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Rope Pump Manual, Hand Dug Well & Borehole model

Posted on Oct 25, 2011

A good manual by the Practica Foundation on rope pumps for hand dug wells and boreholes. This manual is made as a guide for organizations and workshops which are involved in the introduction process of the manually operated Rope pump and for technicians to be trained in Production, Installation and Operation & Maintenance of the Rope pump models: ‘Hand dug well’ (AH) and ‘Borehole’ (AB). Experiences indicate that for a successful introduction, production and installation of Rope pumps on a large scale, the use of any production and installation manual has to be combined with hands-on training by an experienced trainer! The trainer will guide the organization and/or workshops through all aspects of the introduction and production process. Lessons learned from the past show that a number of small mistakes usually are made during the first years of production. However, these minor ‘mistakes’ can have a large influence on the life time and functioning of the pump. If these impurities are not corrected in time by a professional, the Rope pump option will gain a negative image amongst users and others in an almost irreversible way! It is therefore that it is strongly suggested this manual will only be used in combination with a professional training, whereby the manual will be distributed to the participants, who can later use it as a reference handbook. The practical training will focus on all essential aspects for producing and introducing the Rope pump. You can read the whole of this document as a PDF file (2.4...

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Rota Sludge & Stone Hammer Drilling

Posted on Oct 25, 2011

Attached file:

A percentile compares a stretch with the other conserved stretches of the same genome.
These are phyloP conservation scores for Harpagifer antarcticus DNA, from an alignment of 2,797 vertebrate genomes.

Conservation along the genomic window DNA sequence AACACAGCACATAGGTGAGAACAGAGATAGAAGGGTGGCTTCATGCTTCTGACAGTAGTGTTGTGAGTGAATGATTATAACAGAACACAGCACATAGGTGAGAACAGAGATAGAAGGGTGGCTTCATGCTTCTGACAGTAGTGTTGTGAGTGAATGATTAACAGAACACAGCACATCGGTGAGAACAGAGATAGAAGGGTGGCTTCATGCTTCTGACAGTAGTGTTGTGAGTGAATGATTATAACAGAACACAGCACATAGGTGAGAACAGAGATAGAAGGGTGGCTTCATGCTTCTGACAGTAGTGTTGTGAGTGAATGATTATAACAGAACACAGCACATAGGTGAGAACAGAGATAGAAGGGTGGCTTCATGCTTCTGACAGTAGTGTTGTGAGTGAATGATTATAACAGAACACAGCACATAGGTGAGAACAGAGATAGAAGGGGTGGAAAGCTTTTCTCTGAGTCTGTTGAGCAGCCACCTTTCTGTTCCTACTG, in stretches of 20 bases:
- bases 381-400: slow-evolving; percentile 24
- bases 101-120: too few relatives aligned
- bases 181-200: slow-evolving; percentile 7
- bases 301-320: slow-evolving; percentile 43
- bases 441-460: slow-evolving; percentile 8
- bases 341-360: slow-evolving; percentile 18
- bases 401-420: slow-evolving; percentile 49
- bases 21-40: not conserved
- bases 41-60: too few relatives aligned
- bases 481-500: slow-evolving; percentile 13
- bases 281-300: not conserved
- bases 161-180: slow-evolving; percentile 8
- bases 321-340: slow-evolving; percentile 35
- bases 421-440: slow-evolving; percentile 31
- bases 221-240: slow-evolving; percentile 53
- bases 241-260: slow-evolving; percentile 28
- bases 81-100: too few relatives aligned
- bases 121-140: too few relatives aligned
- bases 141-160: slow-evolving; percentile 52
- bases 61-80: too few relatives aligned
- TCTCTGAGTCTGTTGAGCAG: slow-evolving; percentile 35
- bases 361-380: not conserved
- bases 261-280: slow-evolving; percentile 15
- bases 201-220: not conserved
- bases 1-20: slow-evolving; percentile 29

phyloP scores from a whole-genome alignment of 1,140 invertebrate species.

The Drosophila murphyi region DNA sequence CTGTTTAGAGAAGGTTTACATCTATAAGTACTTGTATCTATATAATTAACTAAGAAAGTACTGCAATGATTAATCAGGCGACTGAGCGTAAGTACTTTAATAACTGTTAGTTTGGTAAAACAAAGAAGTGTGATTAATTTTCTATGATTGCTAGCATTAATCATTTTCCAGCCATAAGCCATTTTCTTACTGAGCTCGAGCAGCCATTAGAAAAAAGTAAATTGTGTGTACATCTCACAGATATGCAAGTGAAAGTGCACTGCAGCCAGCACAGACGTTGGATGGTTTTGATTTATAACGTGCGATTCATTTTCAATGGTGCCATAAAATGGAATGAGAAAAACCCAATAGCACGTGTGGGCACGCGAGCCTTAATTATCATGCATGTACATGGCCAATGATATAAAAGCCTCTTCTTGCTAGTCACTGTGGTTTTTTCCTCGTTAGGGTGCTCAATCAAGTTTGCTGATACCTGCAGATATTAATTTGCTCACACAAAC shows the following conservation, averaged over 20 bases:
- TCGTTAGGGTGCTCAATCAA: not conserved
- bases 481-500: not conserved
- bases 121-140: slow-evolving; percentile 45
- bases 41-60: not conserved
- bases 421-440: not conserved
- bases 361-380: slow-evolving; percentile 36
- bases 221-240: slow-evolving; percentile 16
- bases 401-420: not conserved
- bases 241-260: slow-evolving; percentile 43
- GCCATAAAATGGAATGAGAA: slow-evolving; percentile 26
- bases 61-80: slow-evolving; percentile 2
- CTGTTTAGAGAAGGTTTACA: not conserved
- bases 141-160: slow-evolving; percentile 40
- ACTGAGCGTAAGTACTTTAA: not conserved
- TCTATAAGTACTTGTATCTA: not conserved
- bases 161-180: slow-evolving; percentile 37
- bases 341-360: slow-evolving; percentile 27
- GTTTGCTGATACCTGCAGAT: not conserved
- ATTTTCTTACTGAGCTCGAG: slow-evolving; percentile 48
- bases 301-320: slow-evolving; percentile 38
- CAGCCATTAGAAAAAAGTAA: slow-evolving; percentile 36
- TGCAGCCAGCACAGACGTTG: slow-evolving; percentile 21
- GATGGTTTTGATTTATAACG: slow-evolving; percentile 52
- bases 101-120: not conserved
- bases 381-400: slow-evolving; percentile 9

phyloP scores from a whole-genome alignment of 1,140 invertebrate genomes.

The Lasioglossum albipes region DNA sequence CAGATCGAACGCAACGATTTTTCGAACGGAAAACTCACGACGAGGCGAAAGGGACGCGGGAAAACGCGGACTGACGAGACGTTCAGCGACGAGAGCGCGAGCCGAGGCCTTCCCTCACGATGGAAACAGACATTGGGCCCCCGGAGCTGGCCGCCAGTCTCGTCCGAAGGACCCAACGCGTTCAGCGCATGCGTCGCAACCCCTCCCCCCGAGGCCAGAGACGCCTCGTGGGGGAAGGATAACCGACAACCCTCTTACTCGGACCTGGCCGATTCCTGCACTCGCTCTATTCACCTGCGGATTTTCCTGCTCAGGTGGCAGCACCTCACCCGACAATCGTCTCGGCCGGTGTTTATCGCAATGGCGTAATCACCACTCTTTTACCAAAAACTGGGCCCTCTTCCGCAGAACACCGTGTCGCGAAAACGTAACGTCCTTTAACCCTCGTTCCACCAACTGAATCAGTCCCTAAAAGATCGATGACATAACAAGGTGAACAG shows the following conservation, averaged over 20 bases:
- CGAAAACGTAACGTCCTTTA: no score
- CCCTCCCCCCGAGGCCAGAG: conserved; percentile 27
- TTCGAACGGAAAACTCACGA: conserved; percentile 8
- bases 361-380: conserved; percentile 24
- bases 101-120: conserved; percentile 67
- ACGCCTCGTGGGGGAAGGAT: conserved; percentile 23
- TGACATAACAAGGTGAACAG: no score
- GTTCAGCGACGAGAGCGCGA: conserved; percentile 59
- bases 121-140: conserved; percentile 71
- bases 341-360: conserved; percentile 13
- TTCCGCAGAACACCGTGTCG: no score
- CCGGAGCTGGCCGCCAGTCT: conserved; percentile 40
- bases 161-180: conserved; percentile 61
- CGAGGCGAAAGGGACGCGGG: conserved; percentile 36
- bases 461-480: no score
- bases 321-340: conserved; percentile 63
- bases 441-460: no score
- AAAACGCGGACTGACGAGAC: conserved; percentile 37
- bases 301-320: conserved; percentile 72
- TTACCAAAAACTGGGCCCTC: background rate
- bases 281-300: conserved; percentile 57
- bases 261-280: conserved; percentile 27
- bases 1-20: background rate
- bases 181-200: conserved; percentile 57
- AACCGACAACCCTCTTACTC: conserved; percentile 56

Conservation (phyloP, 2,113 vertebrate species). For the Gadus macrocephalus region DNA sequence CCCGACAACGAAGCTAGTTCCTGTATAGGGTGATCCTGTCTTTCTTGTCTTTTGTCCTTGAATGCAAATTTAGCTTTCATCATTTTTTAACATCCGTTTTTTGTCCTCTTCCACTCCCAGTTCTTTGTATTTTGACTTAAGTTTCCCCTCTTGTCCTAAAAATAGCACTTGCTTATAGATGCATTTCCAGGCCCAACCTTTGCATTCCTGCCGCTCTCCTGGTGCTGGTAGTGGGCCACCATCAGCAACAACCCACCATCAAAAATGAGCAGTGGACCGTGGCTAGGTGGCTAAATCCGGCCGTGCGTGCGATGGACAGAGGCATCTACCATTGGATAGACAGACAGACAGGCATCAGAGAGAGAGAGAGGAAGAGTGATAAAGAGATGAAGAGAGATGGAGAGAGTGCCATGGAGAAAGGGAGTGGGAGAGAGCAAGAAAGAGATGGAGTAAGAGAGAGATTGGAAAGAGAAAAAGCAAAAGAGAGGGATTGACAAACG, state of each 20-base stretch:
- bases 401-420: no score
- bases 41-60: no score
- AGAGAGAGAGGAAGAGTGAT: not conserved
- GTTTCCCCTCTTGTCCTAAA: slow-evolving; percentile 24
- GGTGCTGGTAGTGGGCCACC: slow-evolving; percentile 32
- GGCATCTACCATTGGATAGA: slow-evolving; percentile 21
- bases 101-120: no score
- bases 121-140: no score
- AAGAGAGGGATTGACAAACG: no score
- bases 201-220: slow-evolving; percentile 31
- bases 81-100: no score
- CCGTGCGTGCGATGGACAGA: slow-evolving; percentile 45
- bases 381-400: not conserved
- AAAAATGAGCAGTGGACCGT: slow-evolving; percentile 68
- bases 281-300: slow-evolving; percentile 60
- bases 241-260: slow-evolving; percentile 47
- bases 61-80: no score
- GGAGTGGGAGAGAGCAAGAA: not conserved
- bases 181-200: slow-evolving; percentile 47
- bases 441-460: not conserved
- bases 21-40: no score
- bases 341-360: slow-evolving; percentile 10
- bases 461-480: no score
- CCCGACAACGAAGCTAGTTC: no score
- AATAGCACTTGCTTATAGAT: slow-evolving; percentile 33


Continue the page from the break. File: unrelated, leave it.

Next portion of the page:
There are various techniques for drilling a drinking water or irrigation tube well. The drilling method used is related to the soil conditions and the financial means available. In general, drilling techniques can be divided into two categories i.e. drilling with a machine or manually. The greatest difference between the two methods is that drilling with a machine is much more expensive than drilling by hand. The manual method is thus the preferred choice for low-cost wells but it obviously has its limitations. If the ground is too hard like for instance solid rock, manual drilling is often not feasible and only machine drilling can be considered. In certain circumstances, digging the well by hand may be an option. However, there are certain disadvantages regarding the so-called “dug well”: the dangers while undertaking the work, the difficulty of penetrating deep enough into the aquifer, the relatively high costs and the poor hygienic conditions. Practica has since 1999, conducted research into the possibilities of manually drilling low cost tube wells. The objective is to make this method as efficient and inexpensive as possible so as to make wells affordable for a larger part of the rural population in developing countries. The research was initiated in North Bengal, India. There, drilling was done using the traditional Hand-sludge method. This technique could not pass hard layers or boulders and so additional tools were developed resulting in the Stone-hammer method. In 2001 these methods were further tested in Nicaragua. Here, a rotary movement was added, resulting in the Rota- sludge method. The Rota-sludge and the Stonehammer methods together form a package. Basically one drills with the Rota Sludge until one hits a layer with boulders or stones, then one uses the Stone-hammer to pass through this layer and finally one switches back to Rota Sludge when the boulders are passed. Part 1 of this manual describes, step by step, how the Rota sludge and Stone hammer method must be used and part 2 provides detailed drawings of the equipment. Part 1 Drilling Manual PDF file (2.2 mb) Part 2 Production Manual PDF file (0.5...